off the grid and green

off the grid and green

Written By

Sara Seamons

What is being off the grid? Basically it’s living without using the services of utility companies. Naturally there are different levels of commitment to getting off the grid—everything from getting rid of a couple energy-guzzling appliances to creating your own Walden Pond existence.

But if you’re at all interested in detaching from the grid even a little bit, here are the main areas where you might consider some changes:

  • Electricity—This is the big one. If you want to be off the grid in any sense of the definition, you’ve got to free yourself from electric bills. And there are lots of options to do it: solar power, batteries, wind power, a backup generator, etc.
  • Water—The availability of alternative water sources depends largely on where you live, but probably the most popular green water sources are wells, drip systems, and rain catching systems.
  • Gas—The main appliances that use gas in your house are your stove/oven, heater, hot water heater, and the dryer. Some options for offsetting these appliances are a wood stove, a hot water heater that runs on alternative electricity power (like the options above), propane-powered stoves and ovens, and good old fashioned air drying for clean clothes.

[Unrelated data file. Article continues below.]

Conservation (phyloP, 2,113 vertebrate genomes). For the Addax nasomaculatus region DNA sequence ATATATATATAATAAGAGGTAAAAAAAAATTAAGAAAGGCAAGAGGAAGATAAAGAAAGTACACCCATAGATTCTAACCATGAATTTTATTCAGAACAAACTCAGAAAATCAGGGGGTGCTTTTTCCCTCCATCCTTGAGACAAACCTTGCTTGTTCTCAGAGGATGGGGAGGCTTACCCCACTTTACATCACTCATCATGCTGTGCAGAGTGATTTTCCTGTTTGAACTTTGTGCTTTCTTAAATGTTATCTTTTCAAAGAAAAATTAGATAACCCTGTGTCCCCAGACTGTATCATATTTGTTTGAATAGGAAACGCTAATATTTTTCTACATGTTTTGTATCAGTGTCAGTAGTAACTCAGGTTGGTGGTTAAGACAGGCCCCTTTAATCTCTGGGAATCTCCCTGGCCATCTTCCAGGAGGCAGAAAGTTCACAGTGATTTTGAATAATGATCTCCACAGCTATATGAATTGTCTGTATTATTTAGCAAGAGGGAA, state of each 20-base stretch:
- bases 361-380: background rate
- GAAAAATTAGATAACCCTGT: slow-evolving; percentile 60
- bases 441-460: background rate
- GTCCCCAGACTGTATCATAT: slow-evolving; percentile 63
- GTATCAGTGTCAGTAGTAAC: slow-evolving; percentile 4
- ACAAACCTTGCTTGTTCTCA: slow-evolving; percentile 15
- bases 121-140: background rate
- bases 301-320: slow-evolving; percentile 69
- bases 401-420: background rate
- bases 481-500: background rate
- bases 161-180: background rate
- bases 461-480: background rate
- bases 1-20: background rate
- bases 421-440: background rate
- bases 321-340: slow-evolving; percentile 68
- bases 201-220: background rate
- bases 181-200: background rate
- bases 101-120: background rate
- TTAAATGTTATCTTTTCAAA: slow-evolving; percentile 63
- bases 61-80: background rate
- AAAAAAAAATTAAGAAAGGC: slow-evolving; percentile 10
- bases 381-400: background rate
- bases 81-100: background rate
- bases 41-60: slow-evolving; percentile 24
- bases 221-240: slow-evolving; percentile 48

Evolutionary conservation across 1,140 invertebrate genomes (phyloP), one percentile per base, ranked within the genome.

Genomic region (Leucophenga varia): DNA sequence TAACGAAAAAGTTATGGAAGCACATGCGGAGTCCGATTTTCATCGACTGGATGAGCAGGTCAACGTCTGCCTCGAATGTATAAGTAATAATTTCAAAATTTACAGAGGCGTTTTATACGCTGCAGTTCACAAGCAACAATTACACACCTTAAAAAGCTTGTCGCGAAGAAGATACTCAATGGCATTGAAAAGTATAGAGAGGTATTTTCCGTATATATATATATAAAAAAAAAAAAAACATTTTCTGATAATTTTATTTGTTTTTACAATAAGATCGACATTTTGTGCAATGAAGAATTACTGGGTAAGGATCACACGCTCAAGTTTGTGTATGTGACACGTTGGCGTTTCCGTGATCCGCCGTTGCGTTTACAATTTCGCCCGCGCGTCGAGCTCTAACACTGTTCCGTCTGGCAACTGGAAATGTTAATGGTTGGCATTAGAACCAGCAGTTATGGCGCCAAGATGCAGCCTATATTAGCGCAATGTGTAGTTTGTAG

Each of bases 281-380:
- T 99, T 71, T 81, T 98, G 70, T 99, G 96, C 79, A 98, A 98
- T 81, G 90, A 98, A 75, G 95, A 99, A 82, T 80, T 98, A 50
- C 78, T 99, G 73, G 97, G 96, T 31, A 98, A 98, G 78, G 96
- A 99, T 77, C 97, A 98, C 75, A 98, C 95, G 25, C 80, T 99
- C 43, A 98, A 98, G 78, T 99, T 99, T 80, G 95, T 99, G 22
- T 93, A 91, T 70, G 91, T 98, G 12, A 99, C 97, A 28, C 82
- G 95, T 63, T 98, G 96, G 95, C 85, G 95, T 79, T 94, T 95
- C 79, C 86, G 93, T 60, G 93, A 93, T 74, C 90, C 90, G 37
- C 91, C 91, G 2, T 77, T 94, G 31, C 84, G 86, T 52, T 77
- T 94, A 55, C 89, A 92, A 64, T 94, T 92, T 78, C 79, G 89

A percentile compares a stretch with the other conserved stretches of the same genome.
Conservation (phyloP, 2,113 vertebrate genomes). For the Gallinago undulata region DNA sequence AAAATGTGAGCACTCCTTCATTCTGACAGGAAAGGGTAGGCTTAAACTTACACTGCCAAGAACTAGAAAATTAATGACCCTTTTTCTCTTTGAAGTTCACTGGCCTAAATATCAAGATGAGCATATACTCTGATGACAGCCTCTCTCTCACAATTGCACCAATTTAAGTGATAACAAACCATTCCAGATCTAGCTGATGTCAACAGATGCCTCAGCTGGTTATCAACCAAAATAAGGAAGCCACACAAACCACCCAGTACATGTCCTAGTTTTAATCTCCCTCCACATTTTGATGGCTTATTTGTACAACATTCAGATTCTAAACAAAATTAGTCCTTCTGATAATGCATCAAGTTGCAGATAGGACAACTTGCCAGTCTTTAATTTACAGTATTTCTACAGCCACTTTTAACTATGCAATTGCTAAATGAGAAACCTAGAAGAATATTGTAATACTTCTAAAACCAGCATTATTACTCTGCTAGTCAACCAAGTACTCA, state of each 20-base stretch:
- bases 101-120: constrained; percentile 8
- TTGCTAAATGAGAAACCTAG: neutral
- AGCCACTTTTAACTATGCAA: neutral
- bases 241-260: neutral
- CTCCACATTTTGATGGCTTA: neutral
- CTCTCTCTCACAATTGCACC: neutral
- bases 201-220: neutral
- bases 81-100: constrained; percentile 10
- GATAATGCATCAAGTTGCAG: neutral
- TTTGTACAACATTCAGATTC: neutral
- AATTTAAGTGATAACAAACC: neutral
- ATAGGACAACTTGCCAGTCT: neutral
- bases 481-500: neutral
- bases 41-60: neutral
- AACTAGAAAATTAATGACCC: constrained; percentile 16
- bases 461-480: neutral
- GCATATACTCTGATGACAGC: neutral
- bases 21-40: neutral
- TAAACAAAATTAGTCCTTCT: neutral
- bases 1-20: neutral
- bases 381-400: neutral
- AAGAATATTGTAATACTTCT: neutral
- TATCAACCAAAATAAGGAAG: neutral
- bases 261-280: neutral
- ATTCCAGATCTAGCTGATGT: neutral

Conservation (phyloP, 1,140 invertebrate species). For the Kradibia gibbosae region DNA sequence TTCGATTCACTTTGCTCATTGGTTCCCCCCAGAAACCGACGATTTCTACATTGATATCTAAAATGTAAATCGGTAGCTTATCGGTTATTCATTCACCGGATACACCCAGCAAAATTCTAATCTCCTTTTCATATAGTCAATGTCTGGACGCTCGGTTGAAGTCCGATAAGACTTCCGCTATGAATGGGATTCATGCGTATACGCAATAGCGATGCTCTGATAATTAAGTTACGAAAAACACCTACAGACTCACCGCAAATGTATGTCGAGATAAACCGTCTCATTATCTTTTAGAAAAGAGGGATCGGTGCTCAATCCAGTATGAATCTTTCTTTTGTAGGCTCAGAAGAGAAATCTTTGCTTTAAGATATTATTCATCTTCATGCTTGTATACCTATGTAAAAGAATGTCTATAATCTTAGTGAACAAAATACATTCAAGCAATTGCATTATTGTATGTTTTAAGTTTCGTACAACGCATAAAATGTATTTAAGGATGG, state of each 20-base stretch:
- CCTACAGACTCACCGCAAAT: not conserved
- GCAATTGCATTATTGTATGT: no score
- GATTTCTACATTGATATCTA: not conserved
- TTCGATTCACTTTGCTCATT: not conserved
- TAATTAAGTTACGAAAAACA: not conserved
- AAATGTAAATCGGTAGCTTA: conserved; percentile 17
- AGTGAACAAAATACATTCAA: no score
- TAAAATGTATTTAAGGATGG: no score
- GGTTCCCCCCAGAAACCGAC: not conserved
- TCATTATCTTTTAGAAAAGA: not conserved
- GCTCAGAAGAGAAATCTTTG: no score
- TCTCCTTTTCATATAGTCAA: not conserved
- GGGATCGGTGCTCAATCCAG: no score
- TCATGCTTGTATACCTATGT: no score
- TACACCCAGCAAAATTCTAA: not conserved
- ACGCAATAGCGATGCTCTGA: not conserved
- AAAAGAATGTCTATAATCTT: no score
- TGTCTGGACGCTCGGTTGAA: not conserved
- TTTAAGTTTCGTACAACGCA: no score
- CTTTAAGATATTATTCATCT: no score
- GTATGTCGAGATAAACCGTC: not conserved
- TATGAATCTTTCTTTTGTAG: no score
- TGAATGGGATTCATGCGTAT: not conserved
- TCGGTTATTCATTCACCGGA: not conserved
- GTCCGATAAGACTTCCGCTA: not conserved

• Sewage—Septic tanks are an obvious choice for getting off the main sewage system, but there are other secondary treatment options like gray water recycling, sand filters, and worm farm systems. Gross, I know, but it’s green.

Now I know that most this stuff sounds too intense for your average homeowner, and it’s true that going off the grid has some very hefty upfront costs to get all the equipment and systems in place. But keep in mind that there are lots of different levels of bidding the grid goodbye. Even if you only went off the grid for your electricity, there are a lot of benefits that go with it:

  1. Reliability—Utilities aren’t always reliable, and something as simple as frozen pipes or power outages can suddenly muck up the whole system. With your own sustainable system, you can stay functioning and not worry about what the utilities are up to. Basically it’s a stronger guarantee that you will always be up and running.
  2. Independence—There’s a lot to be said for being self-sufficient and investing your money into your own energy system instead of paying a company for utilities. Just something to consider.
  3. A greener way—It probably goes without saying that going off the grid is a huge help to the environment. Utility companies produce carbon dioxide by obtaining their natural resources, but your off-the-grid choices almost all involve completely sustainable or mostly sustainable options. Reducing your own carbon footprint is just one way of being responsible.